Thursday, March 20, 2008

Engagement Sessions 80's Style

On with the Ziser Way Back Machine - this week it's portraits - engagement portraits. Free engagement portraits for my clients were a way for me to practice my technique. I had free models - my brides and grooms - and even sold a picture or two. Hit the play button to see the images. Clicking on them will take you to Picasa where you can view each one at your leisure.

Here is the point - I gave it away for free to practice. What better way to improve your photography!! I had at my availability willing subjects who are excited with your photography and willing to give you their time to help you get better at what you do. The couple didn't know that was what they were doing, they just thought it was a free session of photography before their wedding. It was a match made in heaven. I leaned how to see the light - well, almost as your see in these images - but I was getting closer. These images were made as part of one of those sessions. I've included a few images from another session as well so you could get the feel for the style of my imagery at the time. Also notice the few wedding images in the mix. Read on to see how they figured in the collection.

Wait, it gets better!! Just as many photographers do today, I needed a way to get the word out about David A. Ziser Photography in those early years. So I made these portraits of the couple, added copies of their "growing up" photos to the grouping, sequenced everything into a nice order, dropped them into my Kodak Carousel slide trays, added current trendy music and presented a slide show of the images at the wedding reception. We called it our "Reflections" show. It was a very successful way to build my business as the slide show presentation was presented to hundreds of guests.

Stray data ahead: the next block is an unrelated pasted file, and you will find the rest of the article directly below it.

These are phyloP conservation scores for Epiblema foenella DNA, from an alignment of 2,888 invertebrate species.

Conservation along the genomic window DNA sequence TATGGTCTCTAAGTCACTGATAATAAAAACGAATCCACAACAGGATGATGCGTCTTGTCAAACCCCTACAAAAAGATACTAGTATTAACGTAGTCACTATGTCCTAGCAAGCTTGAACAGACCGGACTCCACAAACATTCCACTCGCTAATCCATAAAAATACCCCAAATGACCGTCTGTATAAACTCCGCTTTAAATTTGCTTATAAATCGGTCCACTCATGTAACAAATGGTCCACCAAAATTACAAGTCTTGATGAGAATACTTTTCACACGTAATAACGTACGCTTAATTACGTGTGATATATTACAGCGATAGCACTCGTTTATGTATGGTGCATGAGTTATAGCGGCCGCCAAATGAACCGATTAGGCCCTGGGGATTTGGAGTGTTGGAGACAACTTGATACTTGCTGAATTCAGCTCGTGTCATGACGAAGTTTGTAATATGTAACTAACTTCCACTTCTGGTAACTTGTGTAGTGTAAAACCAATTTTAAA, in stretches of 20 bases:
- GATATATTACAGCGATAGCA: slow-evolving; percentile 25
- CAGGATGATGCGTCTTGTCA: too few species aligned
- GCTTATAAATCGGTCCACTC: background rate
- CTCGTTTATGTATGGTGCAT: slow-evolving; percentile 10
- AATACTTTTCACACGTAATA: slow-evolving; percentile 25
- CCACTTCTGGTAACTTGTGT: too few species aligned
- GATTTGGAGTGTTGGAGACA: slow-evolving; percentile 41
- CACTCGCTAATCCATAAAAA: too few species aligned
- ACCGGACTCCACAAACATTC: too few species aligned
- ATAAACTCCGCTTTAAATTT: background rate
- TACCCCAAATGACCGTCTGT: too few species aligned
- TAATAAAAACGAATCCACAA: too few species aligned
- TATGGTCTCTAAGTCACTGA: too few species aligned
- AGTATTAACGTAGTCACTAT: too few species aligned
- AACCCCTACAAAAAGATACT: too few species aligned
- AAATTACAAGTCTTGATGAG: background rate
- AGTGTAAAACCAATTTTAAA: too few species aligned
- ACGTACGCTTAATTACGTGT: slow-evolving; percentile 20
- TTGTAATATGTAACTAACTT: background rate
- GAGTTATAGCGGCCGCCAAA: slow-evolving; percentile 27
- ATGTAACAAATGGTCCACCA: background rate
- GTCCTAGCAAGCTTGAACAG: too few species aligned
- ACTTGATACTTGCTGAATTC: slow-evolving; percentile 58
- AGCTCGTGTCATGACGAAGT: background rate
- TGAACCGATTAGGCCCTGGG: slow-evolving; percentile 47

Wait, it still gets better!! Around 1983, Polaroid came out with it's instant slide film - that's right, slide film that processed in a few minutes. During the course of the wedding, I would shoot about 20 images throughout the wedding day taking images starting at the bride's home and finishing up with one or two Polaroid images at the reception. We would process those images at the reception, mount them into slide mounts, and drop them into the slide trays. The A/V program tape included cues for the added images, so the show included titling, the "growing up" images, my engagement portrait session, and some actual images from the wedding day.

We would set up the two projectors at the wedding reception, hook up the sound system. And at the appropriate time, I would give the bride and groom the best seat in the house, usually centered together on the dance floor, with their moms and dads. I would then, with the couples permission in advance, get a live mic from the band or DJ, and make an announcement introducing myself, mentioning the the wonderful occasion, and then how the bride and groom would like to thank everyone for being there celebrating their wonderful day with this short little presentation. On that note, I would hit "Play" on the tape player and start the show. Needless to say it was extremely well received everybody loved it. Tears of love and joy would be shed by friends and families!! The bookings started picking up.

David Jay mentioned doing slide shows at weddings as a marketing tool in his Professional Photographers of Ohio presentation a few weeks ago - he's right, it works. And, it's a lot easier to do today than it was in 1983. The wedding reception slide show worked great in escalating my business in 1983. This same idea is working even today and will give yours a great boost too if you want to make the effort. Hey remember, it's easy being the best - just work a lot harder than the next guy or girl. Hope you enjoyed the Way Back Machine today. Next week - a Bar Mitzvah I photographed in 1983 and the wedding of that same young man I photographed just last year - I think you will enjoy it.

2 comments:

  1. I love them! Especially the double exposure silhouette with the (Cokin?) sun-flare. I’m sure the couples loved them too.

    Jeff

    P.S. The final sentences of the post are too small to read on the Blogger page. They display correctly in the Google Reader.

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